Saturday, March 28, 2015

Rock squirrels

A common, easily-observed denizen of the Southwest, the rock squirrel has been variously classified as Sciurus variegatus, Citellus variegatus, Spermophilus variegatus, and Otospermophilus variegatus. This taxonomic indecision doesn't seem to have resulted in any identity crisis for the squirrels; they're quite confident to be themselves.

In fact, where acclimated to people, they are cheeky little beggars, approaching people quite closely. (At one point, while I was lying on my belly for a better angle, a squirrel I was trying to photograph spotted me, ran directly toward me, and climbed across my back.)

This can be problematic, as plague—Yersinia pestis, the Black Death itself—is firmly established in parts of the Southwest, and frequently carried by fleas on rock squirrels.

Apart from any disease risk, handouts of junk food tend to be bad for individual squirrels. Their normal diet includes fruit, nuts, and seeds, but also meat and eggs when they can get them. Many of the squirrels we observed were gorging themselves on juniper berries—check out the bulging cheek pouches in the second photo below.

In some ways, rock squirrels appear to be intermediate between tree squirrels and the other ground squirrels. Their tails, for example, are far bushier than those of most other ground squirrels, and while it's not something they do frequently, they can climb trees quite well. On the other hand, their "checkerboard" pelage, with fine barring or spotting on the mantle, is a trait shared by some other ground squirrel species, notably the California and Arctic ground squirrels.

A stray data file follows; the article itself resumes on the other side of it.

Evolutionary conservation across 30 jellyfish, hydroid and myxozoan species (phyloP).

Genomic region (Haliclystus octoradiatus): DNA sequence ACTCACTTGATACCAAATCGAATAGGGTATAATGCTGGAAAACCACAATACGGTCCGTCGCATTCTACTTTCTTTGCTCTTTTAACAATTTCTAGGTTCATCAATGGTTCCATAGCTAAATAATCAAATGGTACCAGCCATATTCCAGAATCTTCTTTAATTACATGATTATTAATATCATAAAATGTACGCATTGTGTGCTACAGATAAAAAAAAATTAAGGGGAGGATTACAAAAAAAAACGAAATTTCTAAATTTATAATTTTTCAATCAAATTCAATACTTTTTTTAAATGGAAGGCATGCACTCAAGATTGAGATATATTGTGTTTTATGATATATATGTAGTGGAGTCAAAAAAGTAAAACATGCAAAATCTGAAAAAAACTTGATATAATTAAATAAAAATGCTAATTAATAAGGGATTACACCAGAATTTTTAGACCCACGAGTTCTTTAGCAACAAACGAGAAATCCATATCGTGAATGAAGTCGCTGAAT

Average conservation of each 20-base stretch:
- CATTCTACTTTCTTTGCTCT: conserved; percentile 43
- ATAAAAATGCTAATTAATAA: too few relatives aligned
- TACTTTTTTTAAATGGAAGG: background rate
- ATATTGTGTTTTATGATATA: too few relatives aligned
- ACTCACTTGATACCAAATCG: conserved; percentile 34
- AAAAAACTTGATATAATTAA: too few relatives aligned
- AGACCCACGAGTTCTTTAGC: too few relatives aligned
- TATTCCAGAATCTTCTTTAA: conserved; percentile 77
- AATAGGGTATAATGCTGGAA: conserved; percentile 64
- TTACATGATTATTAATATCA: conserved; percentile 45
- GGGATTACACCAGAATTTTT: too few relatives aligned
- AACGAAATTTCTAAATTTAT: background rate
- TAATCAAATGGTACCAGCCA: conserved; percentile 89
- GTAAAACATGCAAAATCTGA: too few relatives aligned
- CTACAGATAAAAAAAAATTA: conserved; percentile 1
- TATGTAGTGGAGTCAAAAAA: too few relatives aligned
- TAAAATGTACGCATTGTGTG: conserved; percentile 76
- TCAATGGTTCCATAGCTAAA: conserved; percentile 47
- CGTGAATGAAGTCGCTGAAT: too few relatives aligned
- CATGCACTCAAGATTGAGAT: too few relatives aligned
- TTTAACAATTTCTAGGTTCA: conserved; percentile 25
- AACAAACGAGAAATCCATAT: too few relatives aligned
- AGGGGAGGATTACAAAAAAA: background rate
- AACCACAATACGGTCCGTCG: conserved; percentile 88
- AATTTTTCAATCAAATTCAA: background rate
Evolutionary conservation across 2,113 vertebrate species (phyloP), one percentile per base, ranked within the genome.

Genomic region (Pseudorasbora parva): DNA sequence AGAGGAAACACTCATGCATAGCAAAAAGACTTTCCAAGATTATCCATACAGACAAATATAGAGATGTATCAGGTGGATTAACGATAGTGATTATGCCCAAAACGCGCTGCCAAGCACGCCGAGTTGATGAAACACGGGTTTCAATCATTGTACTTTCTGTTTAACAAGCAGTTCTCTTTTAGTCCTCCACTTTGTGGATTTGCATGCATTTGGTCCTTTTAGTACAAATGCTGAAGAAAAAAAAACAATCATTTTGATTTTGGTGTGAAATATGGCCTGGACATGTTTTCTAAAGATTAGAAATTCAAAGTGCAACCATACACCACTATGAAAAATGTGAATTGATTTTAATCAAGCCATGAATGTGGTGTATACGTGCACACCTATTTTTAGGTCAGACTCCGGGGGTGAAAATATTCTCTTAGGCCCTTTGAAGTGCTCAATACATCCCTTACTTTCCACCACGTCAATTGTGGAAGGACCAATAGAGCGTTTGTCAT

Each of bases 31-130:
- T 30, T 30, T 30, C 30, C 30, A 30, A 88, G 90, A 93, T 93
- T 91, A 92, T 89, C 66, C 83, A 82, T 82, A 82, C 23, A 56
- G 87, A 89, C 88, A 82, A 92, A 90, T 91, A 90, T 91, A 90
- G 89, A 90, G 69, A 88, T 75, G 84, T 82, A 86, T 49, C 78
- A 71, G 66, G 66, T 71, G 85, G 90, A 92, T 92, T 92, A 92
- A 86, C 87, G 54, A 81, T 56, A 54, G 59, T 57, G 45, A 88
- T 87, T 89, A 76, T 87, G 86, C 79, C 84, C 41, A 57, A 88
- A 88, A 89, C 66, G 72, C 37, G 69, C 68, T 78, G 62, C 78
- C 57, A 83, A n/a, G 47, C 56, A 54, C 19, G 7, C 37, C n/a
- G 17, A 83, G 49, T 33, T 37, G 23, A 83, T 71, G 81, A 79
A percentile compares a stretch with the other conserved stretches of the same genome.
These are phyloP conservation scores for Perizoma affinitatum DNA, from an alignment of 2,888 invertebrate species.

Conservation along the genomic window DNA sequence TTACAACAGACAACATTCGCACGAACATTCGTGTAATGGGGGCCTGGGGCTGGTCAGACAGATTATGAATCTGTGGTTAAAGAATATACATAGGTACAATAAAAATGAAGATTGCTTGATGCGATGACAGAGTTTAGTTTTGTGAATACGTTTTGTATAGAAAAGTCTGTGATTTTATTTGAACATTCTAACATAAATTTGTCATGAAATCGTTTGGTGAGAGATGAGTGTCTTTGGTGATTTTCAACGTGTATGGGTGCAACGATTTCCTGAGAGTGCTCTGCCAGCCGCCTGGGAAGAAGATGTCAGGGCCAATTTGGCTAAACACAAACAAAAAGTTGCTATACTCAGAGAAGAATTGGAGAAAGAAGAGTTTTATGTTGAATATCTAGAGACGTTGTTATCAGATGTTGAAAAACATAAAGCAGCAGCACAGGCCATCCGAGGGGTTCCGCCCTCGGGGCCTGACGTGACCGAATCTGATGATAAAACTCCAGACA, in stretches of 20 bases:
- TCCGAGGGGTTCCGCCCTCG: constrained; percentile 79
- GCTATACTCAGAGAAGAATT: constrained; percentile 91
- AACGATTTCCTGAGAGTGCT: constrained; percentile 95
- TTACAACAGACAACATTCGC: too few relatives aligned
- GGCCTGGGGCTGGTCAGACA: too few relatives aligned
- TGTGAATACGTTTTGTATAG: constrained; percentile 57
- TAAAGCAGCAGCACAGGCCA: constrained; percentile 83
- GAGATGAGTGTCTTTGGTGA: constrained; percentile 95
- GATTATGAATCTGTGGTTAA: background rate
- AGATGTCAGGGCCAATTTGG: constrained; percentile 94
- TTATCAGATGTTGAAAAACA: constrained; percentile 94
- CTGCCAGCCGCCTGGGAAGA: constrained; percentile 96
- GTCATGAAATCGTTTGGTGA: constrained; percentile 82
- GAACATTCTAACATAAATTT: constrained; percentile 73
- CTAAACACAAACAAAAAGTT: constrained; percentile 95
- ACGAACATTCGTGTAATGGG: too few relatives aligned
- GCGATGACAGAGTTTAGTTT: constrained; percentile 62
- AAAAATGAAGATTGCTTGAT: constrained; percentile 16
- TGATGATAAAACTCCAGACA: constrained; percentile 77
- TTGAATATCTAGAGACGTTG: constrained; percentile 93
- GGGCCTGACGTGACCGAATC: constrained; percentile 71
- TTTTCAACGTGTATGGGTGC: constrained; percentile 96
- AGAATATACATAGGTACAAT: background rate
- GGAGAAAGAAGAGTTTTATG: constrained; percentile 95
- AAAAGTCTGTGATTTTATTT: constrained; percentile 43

Rock squirrels will retreat to their underground dens during cold snaps, but most likely do not hibernate. They are not colonial in the fashion of prairie dogs or some other ground squirrels, but do emit an alarm call (a loud chirp) upon spotting predators. These include coyotes, rattlesnakes, and several species of diurnal raptor, most notably red-tailed hawks, ferruginous hawks, and golden eagles. Even human-acclimated squirrels are wary of potential threats, actively scanning their surroundings in the midst of daily activities such as grooming and foraging.

Just in case you haven't seen enough yet, here follows a gallery—a rogue's gallery, if you will, for there is something roguish about these critters—of rock squirrel photos. (All photos in this essay were made by yours truly, and if this seems like a lot, trust me when I say that I'm going easy on you people. There are dozens more where these came from.)

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